E.4.1 State that some pre-synaptic neurons excite pos-synaptic transmission and others inhibit post-synaptic transmission.
E.4.2 Explain how decision-making in the CNS can result from the interaction between the activities of excitatory and inhibitory pre-synaptic neurones at synapses.
Neurones form synaptic junctions with the cell body of other neurones.
A post synaptic neurone can have many pre-synaptic neurones forming synaptic junctions with it.
Pre synaptic neurones depolarise (excitatory) or hyperpolarise (inhibitory) the post synaptic membrane locally.
The sum of their effects takes place at the axon hillock
The thing that decides if an impulse is passed on to create further neural activity is the overall summation of excitatory and inhibitory input to the post synaptic membrane.
In which different pre-synaptic neurones ‘add together’ their local depolarisation's to reach threshold at the axon hillock
The diagram of the summation of the depolarising effects of three different excitatory pre-synaptic neurones.
Having reached the threshold there would be a new action potential in the post synaptic neurone.
If sub threshold there would be no action potential or response from the central nervous system.
A pre-synaptic neurones depolarised the post synaptic membrane with a number of rapid stimulations.
The same pre-synaptic has a high frequency of action potentials arriving at the synapse. This sends a number of waves of neurotransmitter to depolarise the post synaptic membrane.
The waves of depolarisation are added together to reach threshold
Notice that (a) the wave of depolarisation comes from one neurone only
What kind of stimuli would cause spatial or temporal summation?
What happens if the depolarisation of the post-synaptic membrane is sub-threshold?
Any one or more of the pre-synaptic membranes could be inhibitory and would hyperpolarise the post synaptic potential therefore failing to reach threshold, no action potential is produced, hence inhibitory.
In the brain a single neurone can form thousands of synaptic connections in all sorts of combinations of inhibitory and excitatory synapses.
The brain is composed of perhaps 3 x109 of neurones, the networking potential is then the number of neurones ( x109) x number of connections of each neurone (x104) = 1013. Even if these figures are wrong by a factor of ten, a hundred or a thousand, imagine how long it would take to draw out all possible connections, perhaps you can calculate it! The brain remains one of the greatest challenges to Biology, perhaps one that will ultimately never be fully resolved.
E.4.3 Explain how psychoactive drugs affect the brain and personality by either increasing or decreasing post-synaptic transmission.
The post-synaptic membrane contains receptors for the normal neurotransmitters. Normally when the neuro transmitter attaches to these receptors it either:
Depolarise the post synaptic neurone resulting in an action potential
Hyperpolarise the post synaptic neurone resulting in no action potential
A drug can therefore change post synaptic output by:
Blocking or enhancing the depolarising neurotransmitter
Blocking or enhancing the hyperpolarise neurotransmitter
This provides a complex of possible effects. The important issue however is to consider the type of receptor in the post synaptic membrane and its associated normal effect on the mind.
Psychoactive drugs are those that alter the state of mind by changing (stopping or enhancing ) the activity at the post synaptic neurone.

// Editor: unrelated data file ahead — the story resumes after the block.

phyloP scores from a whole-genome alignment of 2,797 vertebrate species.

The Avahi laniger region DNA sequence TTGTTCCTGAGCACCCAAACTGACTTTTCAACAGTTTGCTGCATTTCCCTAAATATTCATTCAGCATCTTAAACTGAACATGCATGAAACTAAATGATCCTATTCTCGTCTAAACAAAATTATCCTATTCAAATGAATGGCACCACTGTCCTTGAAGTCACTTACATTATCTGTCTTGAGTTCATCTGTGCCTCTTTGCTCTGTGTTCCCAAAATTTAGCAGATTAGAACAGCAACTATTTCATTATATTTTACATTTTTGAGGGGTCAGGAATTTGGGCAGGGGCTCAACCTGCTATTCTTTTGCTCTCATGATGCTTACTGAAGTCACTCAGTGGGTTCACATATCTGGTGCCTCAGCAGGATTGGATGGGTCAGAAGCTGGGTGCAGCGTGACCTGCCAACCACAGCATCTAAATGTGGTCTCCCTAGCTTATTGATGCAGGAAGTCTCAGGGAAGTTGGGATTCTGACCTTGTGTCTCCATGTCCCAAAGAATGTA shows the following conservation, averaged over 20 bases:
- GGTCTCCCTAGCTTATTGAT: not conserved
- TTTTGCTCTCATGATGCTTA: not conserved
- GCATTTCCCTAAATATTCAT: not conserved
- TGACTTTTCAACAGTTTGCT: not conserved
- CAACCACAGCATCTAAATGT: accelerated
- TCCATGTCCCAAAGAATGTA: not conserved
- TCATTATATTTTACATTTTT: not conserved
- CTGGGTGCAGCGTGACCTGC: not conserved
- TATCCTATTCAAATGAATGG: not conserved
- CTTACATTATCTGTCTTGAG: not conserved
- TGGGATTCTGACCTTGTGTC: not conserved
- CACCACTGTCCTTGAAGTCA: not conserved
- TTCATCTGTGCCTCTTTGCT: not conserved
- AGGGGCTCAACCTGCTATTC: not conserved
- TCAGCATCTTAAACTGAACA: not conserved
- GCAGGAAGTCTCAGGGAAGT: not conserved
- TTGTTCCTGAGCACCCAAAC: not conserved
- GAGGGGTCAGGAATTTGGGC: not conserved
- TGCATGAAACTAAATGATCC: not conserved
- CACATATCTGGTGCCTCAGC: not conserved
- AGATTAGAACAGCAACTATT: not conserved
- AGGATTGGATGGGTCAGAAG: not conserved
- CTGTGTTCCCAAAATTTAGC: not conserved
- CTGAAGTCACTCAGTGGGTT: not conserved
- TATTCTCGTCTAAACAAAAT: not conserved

Psychoactive drugs characteristically create either calm or excite moods.
NB: There are other ways to change transmission at the synaptic cleft but they involve the Pre-synaptic membrane and the enzymes that recycle neurotransmitter to the pre-synaptic membrane.
E.4.4 List three examples of excitatory and three examples of inhibitory psychoactive drugs.
E.4.5 Explain the effects of THC and cocaine in terms of their action at synapses in the brain.
View MOUSE PARTY for an excellent presentation on cocaine and THC
Our understanding of how cocaine and THC have their effects as mood changing psyco-active drugs demands a little knowledge of the reward pathways.
Certain behaviours produce a pleasuable mood enhancing sensation. One of the causes of this natural 'high' mood is the secretion of the neurotransmitter dopamine. Dopamine receptors are found in the post synaptic membrane which when activited depolaris the post synaptic neurone in regions of the brain associated with a feeling of pleasure.
the drug attaches to the presynaptic dopamine pumps
The recycling of dopamine is blocked and it remains in the synaptic cleft
There is now a constant stimulation of the post-synaptic neurone (by the dopamine in the synaptic cleft)
Cocaine results in post synaptic excitement of cholinergic synapses which are associated will elevated levels of activity.
Cocaine is described as creating a mood of euphoria.
Individuals show greater alertness / energetic behaviour/ very talkative
THC mimics the neuro-receptor anandamide.
THC bonds to the post synaptic membrane for anandamide called the cannabinol receptor.
The effect is to hyperpolarise the post synaptic neurone.
THC is therefore a inhibitory psychoactive drug
Cannabinol receptors are found at synapses in regions of the brain associated with short term memory, coordination and appetite.
THC users report feeling mellow and calm.
E.4.6 Discuss the causes of addiction, including genetic predisposition, social factors and dopamine secretion
Psychoactive drugs are often associated with ‘addictive behaviour’. Addiction includes habitual behaviour in which the drug taker:
Craves the use of the drug
Cannot exercise self control in limiting the taking of the drug
Habituation means that increasing quantities must be taken to achieve the same mental conditions.
Show side effects of talking the drug and withdrawal behaviour if unable to satisfy the craving.
Other issues in addiction: